|Title:||Albumen print of the University of Georgia campus|
|Quantity:||0.1 Linear feet (1 oversized folder A)|
|Abstract:||The collection consists of an albumen print of the University of Georgia campus circa 1880-1890. The perspective appears to be from Broad Street and shows the Holmes/Hunter Academic Building (separated) and Phi Kappa.|
The University of Georgia (UGA) is the oldest, largest, and most comprehensive educational institution in Georgia, and is moving to the forefront among public universities in the region and nation. Chartered by the Georgia General Assembly in 1785, UGA was the first university in America to be created by a state government, and the principles undergirding its charter helped lay the foundation for the American system of public higher education. UGA strives for excellence in three fundamental missions: providing students with outstanding instruction in classrooms and laboratories, providing Georgia citizens with information and assistance to improve quality of life in the state, and discovering new knowledge and information through advanced research. University of Georgia - New Georgia Encyclopedia http://www.georgiaencyclopedia.org (Retrieved July 14, 2009)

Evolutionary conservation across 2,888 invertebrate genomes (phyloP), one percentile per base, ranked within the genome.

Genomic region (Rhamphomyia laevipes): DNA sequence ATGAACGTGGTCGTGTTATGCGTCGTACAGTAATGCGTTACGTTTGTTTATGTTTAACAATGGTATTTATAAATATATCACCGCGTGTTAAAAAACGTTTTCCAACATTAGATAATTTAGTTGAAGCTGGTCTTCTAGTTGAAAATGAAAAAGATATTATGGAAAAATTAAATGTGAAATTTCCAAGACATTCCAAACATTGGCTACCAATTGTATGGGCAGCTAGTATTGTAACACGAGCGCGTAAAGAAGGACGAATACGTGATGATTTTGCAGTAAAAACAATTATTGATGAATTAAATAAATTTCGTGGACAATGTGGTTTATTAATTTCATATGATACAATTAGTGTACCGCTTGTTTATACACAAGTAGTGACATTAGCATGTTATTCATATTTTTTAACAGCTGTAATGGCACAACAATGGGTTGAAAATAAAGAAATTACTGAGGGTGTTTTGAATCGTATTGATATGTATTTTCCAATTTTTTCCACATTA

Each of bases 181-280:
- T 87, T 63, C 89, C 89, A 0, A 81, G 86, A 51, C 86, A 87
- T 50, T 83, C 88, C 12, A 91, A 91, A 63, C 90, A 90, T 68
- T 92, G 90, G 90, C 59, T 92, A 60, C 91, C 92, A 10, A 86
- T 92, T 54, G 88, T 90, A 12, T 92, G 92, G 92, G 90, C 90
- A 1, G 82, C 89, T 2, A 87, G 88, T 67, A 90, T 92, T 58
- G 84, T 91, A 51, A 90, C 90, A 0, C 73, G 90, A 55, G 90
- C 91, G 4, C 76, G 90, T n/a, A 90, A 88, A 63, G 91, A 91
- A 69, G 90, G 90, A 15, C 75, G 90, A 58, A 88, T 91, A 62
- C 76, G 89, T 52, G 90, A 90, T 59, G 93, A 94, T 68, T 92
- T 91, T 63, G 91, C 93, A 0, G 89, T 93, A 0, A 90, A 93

The albumen print was invented in 1850 and was the most common type of print for the next 40 years. It produced a clearer image than its predecessor, the salted paper print. An albumen print was made by coating paper with a layer of egg white and salt to create a smooth surface. The paper was then coated with a layer of silver nitrate. The salt and silver nitrate combined to form light sensitive silver salts. This double coated paper could then be placed in contact with a negative and exposed to the sun to produce a print.
Albumen Print of the University of Georgia campus, circa 1880-1890. MS 2649. Hargrett Rare Book and Manuscript Library, The University of Georgia Libraries.